New tactile fifty dollar note ‘a step forward in accessibility’

Posted 10 months ago by Nicole Pope

The accessible fifty dollar note will boast four braille dots, positioned on each long edge of the note [Source: Vision Australia]
The accessible fifty dollar note will boast four braille dots, positioned on each long edge of the note [Source: Vision Australia]

The fifty dollar note will join the five and ten dollar notes in the ranks of inclusive currency, with the introduction of a new tactile note.

The accessible fifty dollar note will boast four braille dots, positioned on each long edge of the note.

The Reserve Bank of Australia will release the note into circulation next week, however, people living in Melbourne were the first to feel the note’s new tactile feature on Monday.

Vision Australia has been campaigning for tactile features on all banknotes for a number of years, alongside a petition from New South Wales client Connor McLeod.

Chief Executive Officer of Vision Australia, Ron Hooton says despite the popular push towards a cashless society, the fifty dollar note will still have a significant impact on more than 350,000 Australians who are vision impaired.

“Even though cash is being used less frequently in transactions, there are still many purchasing situations where people want to use cash,” he explains.

“The tactile feature allows people who are blind or have low vision to pay with and receive cash without the assistance of others or a device.”

Chris Edwards attended the launch yesterday and was one of the first Australians to feel the new fifty dollar note.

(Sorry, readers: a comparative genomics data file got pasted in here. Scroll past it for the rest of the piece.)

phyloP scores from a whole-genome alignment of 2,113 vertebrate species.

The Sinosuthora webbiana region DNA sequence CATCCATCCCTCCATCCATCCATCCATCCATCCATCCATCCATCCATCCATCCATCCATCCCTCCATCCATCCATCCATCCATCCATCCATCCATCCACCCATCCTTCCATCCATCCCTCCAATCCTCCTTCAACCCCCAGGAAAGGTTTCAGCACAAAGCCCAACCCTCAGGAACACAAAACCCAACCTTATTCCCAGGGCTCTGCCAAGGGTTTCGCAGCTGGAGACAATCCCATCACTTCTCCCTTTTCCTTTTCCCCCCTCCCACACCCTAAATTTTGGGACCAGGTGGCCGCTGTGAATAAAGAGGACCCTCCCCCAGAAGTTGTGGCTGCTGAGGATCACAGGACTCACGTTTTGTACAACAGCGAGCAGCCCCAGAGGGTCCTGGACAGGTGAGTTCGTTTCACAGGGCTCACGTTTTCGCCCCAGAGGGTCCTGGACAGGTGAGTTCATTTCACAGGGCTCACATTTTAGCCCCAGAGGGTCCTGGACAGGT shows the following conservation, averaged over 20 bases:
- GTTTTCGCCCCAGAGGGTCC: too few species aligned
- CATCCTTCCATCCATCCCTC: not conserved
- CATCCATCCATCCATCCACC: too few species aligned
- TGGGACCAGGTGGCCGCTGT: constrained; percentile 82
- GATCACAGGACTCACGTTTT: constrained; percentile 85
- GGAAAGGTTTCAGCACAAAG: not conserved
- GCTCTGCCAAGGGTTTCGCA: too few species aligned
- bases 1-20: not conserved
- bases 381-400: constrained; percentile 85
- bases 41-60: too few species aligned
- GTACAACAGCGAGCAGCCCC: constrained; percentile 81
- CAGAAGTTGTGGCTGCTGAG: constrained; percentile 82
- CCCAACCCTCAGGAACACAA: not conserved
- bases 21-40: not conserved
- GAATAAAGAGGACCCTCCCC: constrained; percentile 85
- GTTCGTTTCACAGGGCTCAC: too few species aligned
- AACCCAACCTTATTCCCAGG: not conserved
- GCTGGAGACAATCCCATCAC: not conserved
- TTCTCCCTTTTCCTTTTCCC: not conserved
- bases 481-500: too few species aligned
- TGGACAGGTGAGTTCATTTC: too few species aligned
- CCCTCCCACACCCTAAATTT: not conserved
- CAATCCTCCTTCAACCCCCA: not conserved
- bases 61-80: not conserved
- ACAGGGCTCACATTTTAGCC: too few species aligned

He acknowledges the importance of the tactile notes in easing anxiety and apprehension when using currency, for people who are also blind.

“I’m confident with the $5 and $10 in purchasing a cup of coffee in cafe, but the $50 will allow me to feel confident in paying for a meal with my family or a round of drinks with friends.”

Mr Edwards says the new fifty dollar note is helping “level the playing field.”

“It’s a step forward to allow people to do things at shops and cafes in a way that’s similar to people who are sighted.”

He also explains the other great thing about the banknotes is they are designed for every person who is blind or vision impaired, not just braille users.

“It’s always been a problem. If someone handed you a single note it was very difficult to tell what sort of note it was, unless you had a group of notes and then it was a process of elimination based on size.”

A major step forward in accessibility, Mr Edwards also commends the high and low contrast numbers for people with low vision.

In charge of Policy, Accessibility and Client Consultation at the Royal Society for the Blind (RSB), Tony Starkey says the RSB has worked with the Reserve Bank of Australia for many years regarding tactile and visual identification of coins and notes and says the organisation is “pleased with what has been provided.”

“Identifying a $5 [and] $10 at the moment is quite easy and when the $50 comes out with the four dots I cannot see any problems,” he says.

Interestingly, Assistant Governor of Reserve Bank of Australia, Lindsay Boulton says the tactile features on all new notes will also serve in preventing counterfeiting.

“The new notes contain the same world-leading security benefits similar to those on the new $5 and $10 banknotes issued over the past two years as part of the upgrade of Australia’s banknotes.”

Treasurer of Australia the Hon Josh Frydenberg MP is amazed at how far currency has come since the Australia’s first banknotes were issued in 1913.

“This latest and important upgrade not only marks a hugely significant step towards equal access to society for people who are blind or have low vision, but also incorporates new, innovative security features that further protect against counterfeiting,” he says.

Australia’s first published Aboriginal author and inventor David Unaipon and the first female member of the Australian parliament Edith Cowan will still grace the note’s artwork.

Share this Article

Leave a Comment